4) The Goal is Getting Back to Normal
Normalcy is one of the goals but it can’t be the only one. You don’t have to live in a state of constant hypervigilance, but you do need to learn from your organization’s preparation, response, and recovery efforts to enable an even smoother process the next time a problem arises.
Bring key decision-makers together to gather unvarnished, honest observations about your organization’s successes and failures in this area. The results of this meeting should be reflected in an updated emergency action plan so that next time you’re using proven effective procedures.
Meanwhile, your facilities team will also assist with the physical recovery efforts – either pitching in with repairs or preparing a replacement space. Now you must communicate with engineers, vendors, and other professionals to ensure your space can house the same functions it did pre-disaster, says Anthony Pizzitola, a disaster recovery and facility professional. That’s why it’s so important to make connections with those people long before an emergency rears its head – once calls start coming in after a disaster, you’ll be hard-pressed to find help.
“Have vendors lined up who can make immediate repairs,” Pizzitola recommends. “Know financially where you’re going to be standing and contact the insurance company beforehand.”
You also need to continually account for the resources used during the emergency for two reasons, Tom Mitchell notes, reflecting on his Hurricane Katrina experiences during his military service as chief of civil engineer emergency management at HQ Air Education and Training Command. It’s essential to document the cost of recovery so you can budget for replacements and repairs. Also, your resources should be restored to their pre-disaster state, a step often overlooked after the worst is over.
“Replenish any supplies you may have used during the recovery period, even if it’s just water that was stored for personnel condition response operations or people in your emergency operations center,” Mitchell adds. “A lot of people don’t think about that because they’re just happy to be past the problem.”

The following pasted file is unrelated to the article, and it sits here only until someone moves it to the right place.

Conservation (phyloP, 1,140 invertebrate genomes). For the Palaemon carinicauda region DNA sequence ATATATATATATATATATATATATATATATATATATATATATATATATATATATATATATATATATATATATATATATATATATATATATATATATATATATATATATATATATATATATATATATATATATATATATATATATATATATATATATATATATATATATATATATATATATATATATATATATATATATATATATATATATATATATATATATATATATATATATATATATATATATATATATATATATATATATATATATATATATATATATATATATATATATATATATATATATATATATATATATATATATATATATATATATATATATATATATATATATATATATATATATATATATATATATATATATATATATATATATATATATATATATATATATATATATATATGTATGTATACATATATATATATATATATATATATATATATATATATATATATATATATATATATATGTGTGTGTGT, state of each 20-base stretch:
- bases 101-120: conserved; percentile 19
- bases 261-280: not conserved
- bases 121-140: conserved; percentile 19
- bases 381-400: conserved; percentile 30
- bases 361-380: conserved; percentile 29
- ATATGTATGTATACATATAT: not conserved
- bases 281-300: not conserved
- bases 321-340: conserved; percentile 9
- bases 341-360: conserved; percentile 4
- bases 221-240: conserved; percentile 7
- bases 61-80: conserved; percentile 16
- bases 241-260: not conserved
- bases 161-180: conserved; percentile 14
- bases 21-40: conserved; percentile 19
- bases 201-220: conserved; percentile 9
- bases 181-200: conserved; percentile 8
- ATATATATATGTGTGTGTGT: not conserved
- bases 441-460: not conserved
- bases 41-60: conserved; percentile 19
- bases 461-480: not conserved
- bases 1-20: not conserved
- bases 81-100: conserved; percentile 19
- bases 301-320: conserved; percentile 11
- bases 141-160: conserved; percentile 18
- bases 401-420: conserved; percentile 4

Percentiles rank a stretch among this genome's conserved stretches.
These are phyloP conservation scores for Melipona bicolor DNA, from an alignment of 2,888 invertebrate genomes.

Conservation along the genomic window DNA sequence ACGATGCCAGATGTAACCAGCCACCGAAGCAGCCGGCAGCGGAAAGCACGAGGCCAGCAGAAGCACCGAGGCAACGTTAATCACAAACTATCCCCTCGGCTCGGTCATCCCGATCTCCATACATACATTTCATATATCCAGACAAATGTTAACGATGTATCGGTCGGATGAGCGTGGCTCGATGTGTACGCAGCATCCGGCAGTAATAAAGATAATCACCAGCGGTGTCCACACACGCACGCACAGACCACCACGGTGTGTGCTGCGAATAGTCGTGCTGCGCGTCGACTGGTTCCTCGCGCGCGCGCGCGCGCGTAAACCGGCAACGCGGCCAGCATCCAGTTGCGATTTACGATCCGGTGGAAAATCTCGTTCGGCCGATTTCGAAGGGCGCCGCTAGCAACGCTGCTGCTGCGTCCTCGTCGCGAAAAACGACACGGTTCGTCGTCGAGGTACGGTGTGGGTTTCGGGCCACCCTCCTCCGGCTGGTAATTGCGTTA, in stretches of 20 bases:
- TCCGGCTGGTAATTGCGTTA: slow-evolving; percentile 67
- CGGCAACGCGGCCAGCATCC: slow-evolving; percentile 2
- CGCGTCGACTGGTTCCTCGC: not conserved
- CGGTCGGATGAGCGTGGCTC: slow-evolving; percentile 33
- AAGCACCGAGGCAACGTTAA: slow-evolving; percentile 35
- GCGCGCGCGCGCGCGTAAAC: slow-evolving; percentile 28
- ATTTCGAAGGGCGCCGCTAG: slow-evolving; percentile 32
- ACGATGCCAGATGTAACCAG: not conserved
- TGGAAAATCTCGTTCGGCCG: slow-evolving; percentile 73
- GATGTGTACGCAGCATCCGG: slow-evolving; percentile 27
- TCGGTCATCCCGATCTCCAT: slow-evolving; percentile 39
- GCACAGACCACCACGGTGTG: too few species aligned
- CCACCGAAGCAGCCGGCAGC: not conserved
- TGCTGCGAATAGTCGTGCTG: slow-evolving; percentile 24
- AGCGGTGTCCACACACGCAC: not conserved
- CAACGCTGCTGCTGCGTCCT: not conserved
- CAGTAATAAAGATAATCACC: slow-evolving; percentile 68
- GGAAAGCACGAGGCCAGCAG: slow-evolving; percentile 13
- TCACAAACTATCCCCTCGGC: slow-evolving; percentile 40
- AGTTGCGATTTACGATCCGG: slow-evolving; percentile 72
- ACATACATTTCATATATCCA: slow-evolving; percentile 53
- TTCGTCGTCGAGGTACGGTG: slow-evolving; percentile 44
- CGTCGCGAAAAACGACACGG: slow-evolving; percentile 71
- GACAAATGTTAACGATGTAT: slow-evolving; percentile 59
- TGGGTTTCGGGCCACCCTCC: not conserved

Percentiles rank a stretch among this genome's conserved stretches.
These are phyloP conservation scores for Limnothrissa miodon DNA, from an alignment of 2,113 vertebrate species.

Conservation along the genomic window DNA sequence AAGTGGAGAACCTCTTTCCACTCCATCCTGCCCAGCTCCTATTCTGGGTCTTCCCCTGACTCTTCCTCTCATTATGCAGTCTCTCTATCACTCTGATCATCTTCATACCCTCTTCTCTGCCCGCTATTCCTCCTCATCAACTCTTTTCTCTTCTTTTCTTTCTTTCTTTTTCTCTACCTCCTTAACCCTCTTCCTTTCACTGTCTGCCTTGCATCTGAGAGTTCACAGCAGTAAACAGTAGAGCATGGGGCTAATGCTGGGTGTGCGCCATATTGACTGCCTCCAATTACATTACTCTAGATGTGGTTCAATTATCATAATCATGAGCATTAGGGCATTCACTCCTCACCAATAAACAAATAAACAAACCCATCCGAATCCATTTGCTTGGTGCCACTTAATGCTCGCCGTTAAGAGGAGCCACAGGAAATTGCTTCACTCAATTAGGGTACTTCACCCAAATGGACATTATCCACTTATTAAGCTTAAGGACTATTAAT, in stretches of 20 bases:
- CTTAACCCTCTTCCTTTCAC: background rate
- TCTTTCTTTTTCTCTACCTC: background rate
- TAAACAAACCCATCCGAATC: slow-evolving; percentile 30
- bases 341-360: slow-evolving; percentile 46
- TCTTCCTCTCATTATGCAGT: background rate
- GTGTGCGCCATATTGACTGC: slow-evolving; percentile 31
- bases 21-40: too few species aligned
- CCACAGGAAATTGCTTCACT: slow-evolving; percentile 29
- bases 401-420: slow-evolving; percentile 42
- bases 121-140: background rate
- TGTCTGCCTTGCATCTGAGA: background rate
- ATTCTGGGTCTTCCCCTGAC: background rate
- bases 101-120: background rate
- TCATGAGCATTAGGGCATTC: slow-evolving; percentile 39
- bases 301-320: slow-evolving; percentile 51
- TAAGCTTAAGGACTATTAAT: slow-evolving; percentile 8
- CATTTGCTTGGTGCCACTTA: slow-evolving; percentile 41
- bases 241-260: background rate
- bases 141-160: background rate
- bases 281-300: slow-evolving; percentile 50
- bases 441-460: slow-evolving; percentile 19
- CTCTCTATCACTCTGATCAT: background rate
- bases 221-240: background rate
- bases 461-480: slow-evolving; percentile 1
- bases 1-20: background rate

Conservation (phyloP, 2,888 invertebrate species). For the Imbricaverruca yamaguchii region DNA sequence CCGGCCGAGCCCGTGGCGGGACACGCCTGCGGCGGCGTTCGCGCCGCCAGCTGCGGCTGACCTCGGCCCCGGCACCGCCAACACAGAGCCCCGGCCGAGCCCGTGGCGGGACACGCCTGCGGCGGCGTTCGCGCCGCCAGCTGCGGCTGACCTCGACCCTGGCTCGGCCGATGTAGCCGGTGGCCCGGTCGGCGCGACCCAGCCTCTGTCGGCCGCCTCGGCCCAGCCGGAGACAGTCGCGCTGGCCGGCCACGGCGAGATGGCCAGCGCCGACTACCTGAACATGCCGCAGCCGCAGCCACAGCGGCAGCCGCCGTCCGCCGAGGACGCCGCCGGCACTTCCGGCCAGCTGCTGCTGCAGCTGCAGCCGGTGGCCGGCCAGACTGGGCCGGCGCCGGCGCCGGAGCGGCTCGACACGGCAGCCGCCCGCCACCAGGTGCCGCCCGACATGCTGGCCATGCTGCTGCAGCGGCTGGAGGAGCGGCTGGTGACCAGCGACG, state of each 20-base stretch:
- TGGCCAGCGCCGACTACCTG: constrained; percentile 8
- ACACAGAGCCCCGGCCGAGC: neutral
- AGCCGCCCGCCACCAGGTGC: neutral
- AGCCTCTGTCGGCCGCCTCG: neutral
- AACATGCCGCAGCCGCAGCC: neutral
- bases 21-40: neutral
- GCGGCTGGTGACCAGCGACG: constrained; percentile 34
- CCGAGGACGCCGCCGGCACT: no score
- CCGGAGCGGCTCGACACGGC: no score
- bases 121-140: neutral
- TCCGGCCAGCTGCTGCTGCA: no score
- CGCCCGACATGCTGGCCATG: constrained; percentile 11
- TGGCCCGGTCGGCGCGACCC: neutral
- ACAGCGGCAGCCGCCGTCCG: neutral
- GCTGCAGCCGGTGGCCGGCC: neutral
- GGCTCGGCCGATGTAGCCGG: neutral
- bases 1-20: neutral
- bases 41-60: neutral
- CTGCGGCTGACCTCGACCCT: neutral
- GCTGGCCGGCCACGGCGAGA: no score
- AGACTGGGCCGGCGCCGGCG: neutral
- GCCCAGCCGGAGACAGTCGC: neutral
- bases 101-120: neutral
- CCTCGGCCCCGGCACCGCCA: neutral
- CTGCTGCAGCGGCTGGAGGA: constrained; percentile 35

5) You’re Immune from Repeat Mistakes
Otherwise well-prepared organizations may underestimate their vulnerability to man-made and technological disasters and small-scale emergencies, Tom Mitchell notes, even if there are adequate plans for weather issues.
“A lot of organizations don’t anticipate civil disturbances as something they should plan for,” Mitchell says. “Unless you have a lot of medical emergencies, a lot of people don’t think about what happens if somebody slips on the ice outside of your building, like one of your employees.”
When the immediate emergency is over and recovery is underway, you’re not in the clear. In fact, the biggest challenge you face after a disaster may be your own complacency, Tom Mitchell continues. Resist the temptation to let your guard down – a disaster can strike the same place twice , and the absence of a recent major threat doesn’t mean you’ll never endure an adverse event.
“Gen. George S. Patton once said, ‘Those who fail to plan are planning to fail’ and ‘No plan survives first contact,’” Mitchell says. “No one can completely anticipate the cascading effects a potential threat will have, but there are preparatory steps you can take in advance.
“Emergencies have a habit of causing panic. Panic is driven by fear, and part of that fear is not knowing what’s going on or what to do. If you can mitigate the probability of that occurring, you have a higher probability of ensuring there’s order during a chaotic situation.”
Janelle Penny firstname.lastname@example.org is associate editor of BUILDINGS.